When an officer has learned a comprehensive understanding of his ship, it's systems and general shipboard operations and engineering, he is deemed qualified as a Surface Warfare Officer (or Submarine Officer, with its unique requirements and watch stations achieved along the way), and is entitled to wear that insignia for the rest of his career.

And in time, it must be determined that an officer is actually qualified to assume and be given command of a ship. This is, naturally, called Command Qualification. It is typically earned at career midpoint, about 8-12 years into a 20+year career.

A time-honored rite of passage and system of ensuring that an officer is in fact competent in the major tasks that he must master is the Qualification Board. When the Officer has completed all the paperwork, and stood the watch successfully under supervision for some time such that his chain of command thinks he is ready, he is called before a Qual Board for the watch station in question. This board is comprised of several individuals who are themselves qualified and have long experience in the task. It almost always includes a senior officer and may include the Captain himself, or not. It's his call, as it is ultimately his responsibility.

The officer presents his written record of task qualification for review, if any. He is then questioned by the members of the board, at length, to test his knowledge of the task. This can be highly technical in nature. I remember one question asked of me at my Surface Warfare Officer qual board: “You are a molecule of water in the main condenser. Describe your passage through the ship's main propulsion system's major components, giving your state, temperature and pressure at each step along the way.”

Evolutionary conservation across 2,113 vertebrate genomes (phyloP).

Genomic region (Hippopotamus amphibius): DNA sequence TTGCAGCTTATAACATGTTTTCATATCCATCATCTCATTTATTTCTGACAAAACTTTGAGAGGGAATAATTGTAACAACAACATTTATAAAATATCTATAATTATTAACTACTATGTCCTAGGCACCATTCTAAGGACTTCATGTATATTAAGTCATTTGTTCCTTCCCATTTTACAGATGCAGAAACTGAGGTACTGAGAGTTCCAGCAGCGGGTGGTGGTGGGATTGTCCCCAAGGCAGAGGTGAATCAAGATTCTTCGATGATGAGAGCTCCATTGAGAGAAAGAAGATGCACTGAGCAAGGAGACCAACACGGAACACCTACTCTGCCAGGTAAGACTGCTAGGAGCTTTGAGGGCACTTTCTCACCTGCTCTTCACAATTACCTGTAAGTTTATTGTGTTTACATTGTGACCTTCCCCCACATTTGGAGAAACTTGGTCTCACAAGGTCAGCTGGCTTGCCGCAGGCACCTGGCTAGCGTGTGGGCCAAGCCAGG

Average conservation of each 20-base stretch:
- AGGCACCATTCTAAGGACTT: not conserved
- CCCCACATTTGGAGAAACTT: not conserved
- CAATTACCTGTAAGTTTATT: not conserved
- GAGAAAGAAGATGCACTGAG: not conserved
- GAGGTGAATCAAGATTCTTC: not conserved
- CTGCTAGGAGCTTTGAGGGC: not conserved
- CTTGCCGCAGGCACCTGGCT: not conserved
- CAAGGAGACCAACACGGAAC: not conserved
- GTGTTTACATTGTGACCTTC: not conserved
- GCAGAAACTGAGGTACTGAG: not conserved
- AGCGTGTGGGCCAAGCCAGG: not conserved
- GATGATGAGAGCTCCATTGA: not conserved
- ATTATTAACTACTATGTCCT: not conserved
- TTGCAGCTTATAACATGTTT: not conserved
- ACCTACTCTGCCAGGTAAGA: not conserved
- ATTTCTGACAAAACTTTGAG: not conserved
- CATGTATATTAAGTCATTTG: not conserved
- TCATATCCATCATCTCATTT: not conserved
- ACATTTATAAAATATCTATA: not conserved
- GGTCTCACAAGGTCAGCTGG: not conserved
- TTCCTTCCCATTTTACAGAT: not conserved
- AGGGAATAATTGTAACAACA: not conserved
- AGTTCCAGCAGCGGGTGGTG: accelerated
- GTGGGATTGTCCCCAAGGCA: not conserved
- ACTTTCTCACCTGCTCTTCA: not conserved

Questions might also be situational: “ You are underway, transiting San Diego harbor en route to sea. You are on channel course, at speed 10 knots. Just as you are abeam Shelter Island in mid-channel, you lose main steering control of the ship's rudder. What do you do?” This tests not only the officer's knowledge of the steering equipment, but also his grasp of procedures, his judgment and ability to think quickly.

Another possible question: “Describe the process of mooring the ship to the pier. What are your likely rudder and engine commands, what mooring lines are used, and how might you use them to get the ship in proper position alongside?”

And another: “A fire breaks out in the Main Engine Room. A leaking flange is spraying atomized lubricating oil onto hot equipment and it has flashed into a fire. What do you do and what happens now?”

And another: “Describe the ship's weapons systems, from longest to shortest range. What are the capabilities of each system and how many of them do we carry at full load? “

And if the officer knows as much as he should, answers well and keeps his composure, the Board reports him ready, the Captain signs a qualification letter, and he begins to stand that watch or is granted that permanent qualification. And before he knows it, he is sitting on the other side of the table, as a member of a qual board examining a more junior officer.



A Surface Warfare Officer's insignia



A Submarine Officer's insignia